annus mirabilis

noun

an·​nus mi·​ra·​bi·​lis ˈa-nəs-mə-ˈrä-bə-ləs How to pronounce annus mirabilis (audio)
ˈä-
plural anni mirabiles ˈa-ˌnī-mə-ˈrä-bə-ˌlēz How to pronounce annus mirabilis (audio)
ˈä-
: a remarkable or notable year

Did you know?

To British poet John Dryden, the "year of wonders" was 1666. That was the year of a great British naval victory over the Dutch, as well as the date of the great London fire. When he titled his 1667 poetic review of 1666 and its events Annus Mirabilis, Dryden became one of the first writers to use that Latinate phrase in an otherwise English context. Annus mirabilis is a direct translation from New Latin, the form of Latin that has been used since the end of the medieval period (especially for scientific descriptions and classification). The phrase is not extremely common, but it is used by writers and historians to denote any particularly remarkable year.

Example Sentences

Recent Examples on the Web The year 1982 isn’t considered a film annus mirabilis, the way, say, 1939 is. Mark Feeney, BostonGlobe.com, 27 July 2022 She was first elected to Parliament in 1964—an annus mirabilis for all things progressive—and spent much of the next 15 years on the front bench. The Economist, 15 Apr. 2021 The phrase first made it into the Oxford English Dictionary in 1985 as a play on the much-older (and cheerier) annus mirabilis, or wonderful year. San Diego Union-Tribune, 26 Dec. 2020 The annus mirabilis, Warner adds, was 1743, when one person’s average annual consumption hit 2.2 gallons. Anthony Lane, The New Yorker, 2 Dec. 2019 Closing out this annus mirabilis is Doctor Sleep, adapted from King's novel of the same name, a sequel to The Shining. Jennifer Ouellette, Ars Technica, 8 Nov. 2019 Brand was written in 1865, Ibsen’s annus mirabilis, driven by his anger at Norway’s failure the previous year to come to Denmark’s aid after it was attacked by Bismarck. Andrew Katzenstein, Harper's magazine, 16 Sep. 2019 In a year ripe with 50th anniversary tributes to the Summer of Love, the Beatles‘ mythical annus mirabilis, Starr is striving to keep the spirit alive. Jordan Runtagh, PEOPLE.com, 15 Sep. 2017 See More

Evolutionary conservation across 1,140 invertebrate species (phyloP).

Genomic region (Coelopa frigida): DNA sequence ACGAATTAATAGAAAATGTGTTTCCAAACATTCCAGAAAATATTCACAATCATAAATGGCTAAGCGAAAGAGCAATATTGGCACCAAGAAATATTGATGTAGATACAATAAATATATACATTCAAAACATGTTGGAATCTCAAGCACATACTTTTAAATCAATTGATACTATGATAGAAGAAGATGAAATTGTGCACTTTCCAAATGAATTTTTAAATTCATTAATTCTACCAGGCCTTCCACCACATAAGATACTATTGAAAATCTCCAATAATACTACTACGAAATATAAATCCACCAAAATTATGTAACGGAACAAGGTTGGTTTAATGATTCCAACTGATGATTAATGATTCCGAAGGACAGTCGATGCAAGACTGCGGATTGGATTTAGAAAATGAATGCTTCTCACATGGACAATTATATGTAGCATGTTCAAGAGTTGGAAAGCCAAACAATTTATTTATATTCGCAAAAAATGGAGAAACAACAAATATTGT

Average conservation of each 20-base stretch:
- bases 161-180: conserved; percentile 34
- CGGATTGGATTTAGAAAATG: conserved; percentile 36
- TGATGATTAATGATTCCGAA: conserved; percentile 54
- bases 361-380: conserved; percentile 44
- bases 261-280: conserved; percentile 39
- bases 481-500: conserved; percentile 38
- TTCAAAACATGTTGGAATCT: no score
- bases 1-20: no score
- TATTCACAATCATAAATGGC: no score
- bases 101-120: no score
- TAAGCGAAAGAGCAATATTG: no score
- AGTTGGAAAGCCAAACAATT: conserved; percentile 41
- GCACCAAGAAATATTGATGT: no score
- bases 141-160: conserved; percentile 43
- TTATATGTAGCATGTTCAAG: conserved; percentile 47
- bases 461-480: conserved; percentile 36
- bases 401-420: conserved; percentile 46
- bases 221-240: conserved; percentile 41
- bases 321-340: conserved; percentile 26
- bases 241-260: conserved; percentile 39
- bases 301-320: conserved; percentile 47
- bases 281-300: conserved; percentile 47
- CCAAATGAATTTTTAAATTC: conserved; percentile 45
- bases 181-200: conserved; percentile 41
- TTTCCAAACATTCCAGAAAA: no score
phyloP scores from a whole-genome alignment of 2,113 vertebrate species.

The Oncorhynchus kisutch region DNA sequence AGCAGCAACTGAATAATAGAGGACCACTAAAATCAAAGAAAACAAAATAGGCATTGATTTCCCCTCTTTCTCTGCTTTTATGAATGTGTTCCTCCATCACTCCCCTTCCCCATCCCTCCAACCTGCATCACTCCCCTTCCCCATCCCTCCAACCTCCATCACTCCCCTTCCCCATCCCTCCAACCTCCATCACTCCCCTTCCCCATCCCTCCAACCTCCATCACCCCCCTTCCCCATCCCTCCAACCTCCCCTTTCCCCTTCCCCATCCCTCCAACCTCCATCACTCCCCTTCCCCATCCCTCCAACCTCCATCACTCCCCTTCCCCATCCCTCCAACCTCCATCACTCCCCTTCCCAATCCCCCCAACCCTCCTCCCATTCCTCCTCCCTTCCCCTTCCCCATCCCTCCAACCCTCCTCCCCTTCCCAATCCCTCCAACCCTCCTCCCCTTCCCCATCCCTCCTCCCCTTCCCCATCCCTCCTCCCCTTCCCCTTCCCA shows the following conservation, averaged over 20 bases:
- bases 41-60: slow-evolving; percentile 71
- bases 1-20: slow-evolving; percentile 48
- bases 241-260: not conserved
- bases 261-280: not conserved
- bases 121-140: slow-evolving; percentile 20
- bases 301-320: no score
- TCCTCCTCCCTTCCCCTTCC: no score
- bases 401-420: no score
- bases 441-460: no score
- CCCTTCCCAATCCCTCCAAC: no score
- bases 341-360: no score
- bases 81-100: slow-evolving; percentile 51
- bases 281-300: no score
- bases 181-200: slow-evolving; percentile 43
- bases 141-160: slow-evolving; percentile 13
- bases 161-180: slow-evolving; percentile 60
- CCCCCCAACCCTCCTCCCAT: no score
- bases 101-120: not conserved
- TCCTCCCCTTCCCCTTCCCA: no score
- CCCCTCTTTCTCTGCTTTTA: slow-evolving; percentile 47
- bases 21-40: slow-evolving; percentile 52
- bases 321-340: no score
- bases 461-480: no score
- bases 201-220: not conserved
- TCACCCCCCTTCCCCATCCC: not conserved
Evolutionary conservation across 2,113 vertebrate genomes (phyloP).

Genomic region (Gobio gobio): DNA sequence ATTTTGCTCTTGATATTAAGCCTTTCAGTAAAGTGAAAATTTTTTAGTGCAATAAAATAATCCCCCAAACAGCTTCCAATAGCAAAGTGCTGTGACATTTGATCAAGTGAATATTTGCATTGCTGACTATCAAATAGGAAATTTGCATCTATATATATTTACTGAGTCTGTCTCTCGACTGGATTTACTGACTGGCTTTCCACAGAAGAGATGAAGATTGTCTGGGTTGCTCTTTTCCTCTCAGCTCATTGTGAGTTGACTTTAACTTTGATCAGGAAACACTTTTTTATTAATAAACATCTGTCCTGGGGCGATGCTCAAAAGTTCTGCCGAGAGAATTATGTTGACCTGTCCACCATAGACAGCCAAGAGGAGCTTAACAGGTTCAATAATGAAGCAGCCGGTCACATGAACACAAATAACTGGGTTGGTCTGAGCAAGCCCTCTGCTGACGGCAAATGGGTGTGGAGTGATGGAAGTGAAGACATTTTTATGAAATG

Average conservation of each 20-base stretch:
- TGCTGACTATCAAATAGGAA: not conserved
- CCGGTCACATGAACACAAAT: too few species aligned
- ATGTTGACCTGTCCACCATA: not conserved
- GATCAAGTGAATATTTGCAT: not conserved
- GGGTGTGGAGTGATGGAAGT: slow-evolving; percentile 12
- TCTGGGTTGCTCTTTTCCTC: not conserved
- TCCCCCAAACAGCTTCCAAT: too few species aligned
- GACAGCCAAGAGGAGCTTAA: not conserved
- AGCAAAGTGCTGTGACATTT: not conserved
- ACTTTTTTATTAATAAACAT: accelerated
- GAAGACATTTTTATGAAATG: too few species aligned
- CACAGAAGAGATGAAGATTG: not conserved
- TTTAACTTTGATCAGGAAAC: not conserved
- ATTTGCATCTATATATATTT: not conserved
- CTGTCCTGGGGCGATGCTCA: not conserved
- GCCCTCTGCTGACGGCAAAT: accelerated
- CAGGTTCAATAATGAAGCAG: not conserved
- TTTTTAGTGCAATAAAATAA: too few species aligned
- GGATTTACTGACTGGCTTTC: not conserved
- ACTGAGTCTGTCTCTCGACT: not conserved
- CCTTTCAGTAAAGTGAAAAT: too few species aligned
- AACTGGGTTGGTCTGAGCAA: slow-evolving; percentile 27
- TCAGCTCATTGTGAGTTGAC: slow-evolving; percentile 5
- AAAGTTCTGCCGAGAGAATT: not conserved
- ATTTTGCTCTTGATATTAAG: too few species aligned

These example sentences are selected automatically from various online news sources to reflect current usage of the word 'annus mirabilis.' Views expressed in the examples do not represent the opinion of Merriam-Webster or its editors. Send us feedback.

Word History

Etymology

New Latin, literally, wonderful year

First Known Use

1660, in the meaning defined above

Time Traveler
The first known use of annus mirabilis was in 1660

Dictionary Entries Near annus mirabilis

Cite this Entry

“Annus mirabilis.” Merriam-Webster.com Dictionary, Merriam-Webster, https://www.merriam-webster.com/dictionary/annus%20mirabilis. Accessed 7 Dec. 2022.

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